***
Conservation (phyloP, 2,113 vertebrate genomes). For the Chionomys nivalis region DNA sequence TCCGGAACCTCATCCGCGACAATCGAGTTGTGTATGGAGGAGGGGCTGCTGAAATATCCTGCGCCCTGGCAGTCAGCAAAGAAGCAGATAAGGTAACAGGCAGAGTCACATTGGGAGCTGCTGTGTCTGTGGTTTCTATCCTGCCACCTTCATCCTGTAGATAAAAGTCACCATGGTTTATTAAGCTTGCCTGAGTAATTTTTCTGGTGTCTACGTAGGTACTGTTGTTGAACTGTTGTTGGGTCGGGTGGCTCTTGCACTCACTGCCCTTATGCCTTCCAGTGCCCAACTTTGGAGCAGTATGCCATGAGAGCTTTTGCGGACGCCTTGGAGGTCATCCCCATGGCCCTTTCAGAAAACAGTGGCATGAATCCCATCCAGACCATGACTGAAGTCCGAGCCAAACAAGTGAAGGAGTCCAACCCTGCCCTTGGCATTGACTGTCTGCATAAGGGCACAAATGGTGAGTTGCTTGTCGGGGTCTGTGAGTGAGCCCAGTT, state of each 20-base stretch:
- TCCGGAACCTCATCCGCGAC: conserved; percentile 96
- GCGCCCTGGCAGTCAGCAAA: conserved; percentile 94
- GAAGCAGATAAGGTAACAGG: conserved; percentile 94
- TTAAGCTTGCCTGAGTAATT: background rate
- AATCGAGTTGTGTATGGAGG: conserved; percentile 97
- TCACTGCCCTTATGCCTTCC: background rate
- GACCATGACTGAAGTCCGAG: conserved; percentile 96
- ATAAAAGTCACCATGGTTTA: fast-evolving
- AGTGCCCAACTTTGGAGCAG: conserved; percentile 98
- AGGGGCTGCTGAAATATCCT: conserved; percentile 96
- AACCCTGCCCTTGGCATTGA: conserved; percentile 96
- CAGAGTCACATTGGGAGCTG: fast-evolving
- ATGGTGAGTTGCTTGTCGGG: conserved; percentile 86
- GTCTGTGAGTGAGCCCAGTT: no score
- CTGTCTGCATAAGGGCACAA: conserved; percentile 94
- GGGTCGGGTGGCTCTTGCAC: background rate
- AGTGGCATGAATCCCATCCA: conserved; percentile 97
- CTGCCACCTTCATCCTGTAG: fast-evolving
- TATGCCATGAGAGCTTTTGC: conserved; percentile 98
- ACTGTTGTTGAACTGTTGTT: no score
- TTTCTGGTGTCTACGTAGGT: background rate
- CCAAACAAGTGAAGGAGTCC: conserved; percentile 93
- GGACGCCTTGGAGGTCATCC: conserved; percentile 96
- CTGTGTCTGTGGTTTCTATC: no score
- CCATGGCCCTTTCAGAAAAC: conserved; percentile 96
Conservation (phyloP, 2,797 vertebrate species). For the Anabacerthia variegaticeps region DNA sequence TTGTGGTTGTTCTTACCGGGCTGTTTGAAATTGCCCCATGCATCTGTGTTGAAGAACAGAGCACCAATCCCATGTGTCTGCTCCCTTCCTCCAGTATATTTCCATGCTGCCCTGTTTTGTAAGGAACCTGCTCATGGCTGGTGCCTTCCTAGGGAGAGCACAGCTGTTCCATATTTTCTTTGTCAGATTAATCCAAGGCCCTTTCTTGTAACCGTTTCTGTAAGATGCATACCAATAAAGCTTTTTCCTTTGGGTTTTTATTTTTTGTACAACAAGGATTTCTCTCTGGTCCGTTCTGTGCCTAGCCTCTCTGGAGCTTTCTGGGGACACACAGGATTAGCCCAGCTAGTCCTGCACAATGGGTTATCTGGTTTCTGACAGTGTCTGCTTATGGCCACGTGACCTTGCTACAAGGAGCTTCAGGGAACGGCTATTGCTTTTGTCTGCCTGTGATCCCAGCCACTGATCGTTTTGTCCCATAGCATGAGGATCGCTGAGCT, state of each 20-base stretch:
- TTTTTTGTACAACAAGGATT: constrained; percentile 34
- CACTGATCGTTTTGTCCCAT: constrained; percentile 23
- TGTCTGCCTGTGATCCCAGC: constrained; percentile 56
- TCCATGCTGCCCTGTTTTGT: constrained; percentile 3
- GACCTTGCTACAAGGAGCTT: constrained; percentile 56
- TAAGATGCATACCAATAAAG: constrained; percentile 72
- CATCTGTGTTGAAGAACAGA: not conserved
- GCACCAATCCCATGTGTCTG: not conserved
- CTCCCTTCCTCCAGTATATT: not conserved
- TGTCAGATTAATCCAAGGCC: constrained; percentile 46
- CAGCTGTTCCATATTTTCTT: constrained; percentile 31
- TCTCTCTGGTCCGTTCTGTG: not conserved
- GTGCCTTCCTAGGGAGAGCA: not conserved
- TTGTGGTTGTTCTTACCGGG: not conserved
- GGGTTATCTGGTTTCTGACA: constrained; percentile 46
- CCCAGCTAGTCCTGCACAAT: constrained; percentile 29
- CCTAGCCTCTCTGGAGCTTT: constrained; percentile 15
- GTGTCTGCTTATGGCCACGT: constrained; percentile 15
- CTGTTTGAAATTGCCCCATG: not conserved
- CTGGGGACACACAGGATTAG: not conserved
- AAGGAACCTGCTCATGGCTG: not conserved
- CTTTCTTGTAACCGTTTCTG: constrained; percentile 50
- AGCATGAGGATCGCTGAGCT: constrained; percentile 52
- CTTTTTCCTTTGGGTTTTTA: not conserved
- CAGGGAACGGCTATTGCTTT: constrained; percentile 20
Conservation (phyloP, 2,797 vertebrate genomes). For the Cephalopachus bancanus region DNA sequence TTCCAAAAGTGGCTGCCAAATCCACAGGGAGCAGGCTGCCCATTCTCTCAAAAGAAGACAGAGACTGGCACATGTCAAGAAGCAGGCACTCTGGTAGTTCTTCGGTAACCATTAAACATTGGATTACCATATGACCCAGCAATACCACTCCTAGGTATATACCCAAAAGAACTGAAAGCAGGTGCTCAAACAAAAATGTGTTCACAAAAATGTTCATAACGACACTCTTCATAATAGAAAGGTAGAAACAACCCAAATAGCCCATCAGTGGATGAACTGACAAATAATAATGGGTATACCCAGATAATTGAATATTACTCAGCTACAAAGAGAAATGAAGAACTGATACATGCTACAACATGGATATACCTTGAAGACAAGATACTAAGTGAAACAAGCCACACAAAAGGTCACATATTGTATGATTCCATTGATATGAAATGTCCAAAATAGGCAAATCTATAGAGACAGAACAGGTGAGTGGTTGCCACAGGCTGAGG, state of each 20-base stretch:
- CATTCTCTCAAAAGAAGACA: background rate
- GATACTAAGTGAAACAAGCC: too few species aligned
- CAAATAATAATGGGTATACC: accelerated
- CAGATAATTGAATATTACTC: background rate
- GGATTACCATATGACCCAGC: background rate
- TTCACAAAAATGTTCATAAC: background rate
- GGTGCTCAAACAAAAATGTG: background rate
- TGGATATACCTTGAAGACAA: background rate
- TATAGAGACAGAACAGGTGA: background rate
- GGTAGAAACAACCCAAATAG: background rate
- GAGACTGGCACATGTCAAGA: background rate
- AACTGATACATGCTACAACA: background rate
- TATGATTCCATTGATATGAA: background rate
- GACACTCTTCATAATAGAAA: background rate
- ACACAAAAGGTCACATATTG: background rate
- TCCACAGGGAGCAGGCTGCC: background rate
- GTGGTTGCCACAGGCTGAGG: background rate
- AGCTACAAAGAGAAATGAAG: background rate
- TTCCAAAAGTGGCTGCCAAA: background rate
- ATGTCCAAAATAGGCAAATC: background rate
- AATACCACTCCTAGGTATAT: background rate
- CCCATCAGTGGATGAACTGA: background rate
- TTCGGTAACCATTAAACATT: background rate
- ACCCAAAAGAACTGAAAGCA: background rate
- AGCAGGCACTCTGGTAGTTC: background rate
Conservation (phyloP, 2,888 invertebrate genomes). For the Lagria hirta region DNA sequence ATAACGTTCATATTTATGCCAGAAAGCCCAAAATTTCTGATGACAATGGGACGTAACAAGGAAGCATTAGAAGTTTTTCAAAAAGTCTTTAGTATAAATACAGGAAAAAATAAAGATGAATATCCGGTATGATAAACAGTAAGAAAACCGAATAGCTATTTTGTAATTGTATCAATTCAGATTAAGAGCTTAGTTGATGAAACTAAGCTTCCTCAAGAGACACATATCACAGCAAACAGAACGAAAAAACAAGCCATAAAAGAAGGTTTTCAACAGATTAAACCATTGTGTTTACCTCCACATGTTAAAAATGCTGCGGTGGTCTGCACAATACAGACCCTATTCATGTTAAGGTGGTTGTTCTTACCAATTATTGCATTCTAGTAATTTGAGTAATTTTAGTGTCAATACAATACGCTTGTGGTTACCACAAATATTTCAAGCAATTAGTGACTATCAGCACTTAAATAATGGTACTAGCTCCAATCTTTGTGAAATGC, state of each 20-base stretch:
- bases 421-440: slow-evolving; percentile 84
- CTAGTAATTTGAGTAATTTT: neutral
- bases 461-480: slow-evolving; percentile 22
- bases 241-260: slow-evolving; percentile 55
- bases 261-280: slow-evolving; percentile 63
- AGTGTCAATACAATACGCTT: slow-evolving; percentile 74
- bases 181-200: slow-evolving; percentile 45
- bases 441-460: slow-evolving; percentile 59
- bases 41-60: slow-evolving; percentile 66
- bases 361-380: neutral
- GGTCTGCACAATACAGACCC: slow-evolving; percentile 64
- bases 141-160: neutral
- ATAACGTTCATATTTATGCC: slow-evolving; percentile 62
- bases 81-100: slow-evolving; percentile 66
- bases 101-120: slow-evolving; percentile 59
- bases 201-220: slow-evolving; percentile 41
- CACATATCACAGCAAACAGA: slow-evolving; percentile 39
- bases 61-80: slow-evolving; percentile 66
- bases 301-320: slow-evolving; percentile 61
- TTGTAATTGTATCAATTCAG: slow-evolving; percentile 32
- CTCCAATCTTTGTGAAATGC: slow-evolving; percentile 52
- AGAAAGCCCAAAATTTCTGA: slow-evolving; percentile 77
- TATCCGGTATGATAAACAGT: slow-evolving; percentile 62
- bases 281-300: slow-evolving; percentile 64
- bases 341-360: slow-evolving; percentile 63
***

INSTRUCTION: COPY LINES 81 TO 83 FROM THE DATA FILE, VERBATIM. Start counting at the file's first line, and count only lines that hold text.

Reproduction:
- CTAGTAATTTGAGTAATTTT: neutral
- bases 461-480: slow-evolving; percentile 22
- bases 241-260: slow-evolving; percentile 55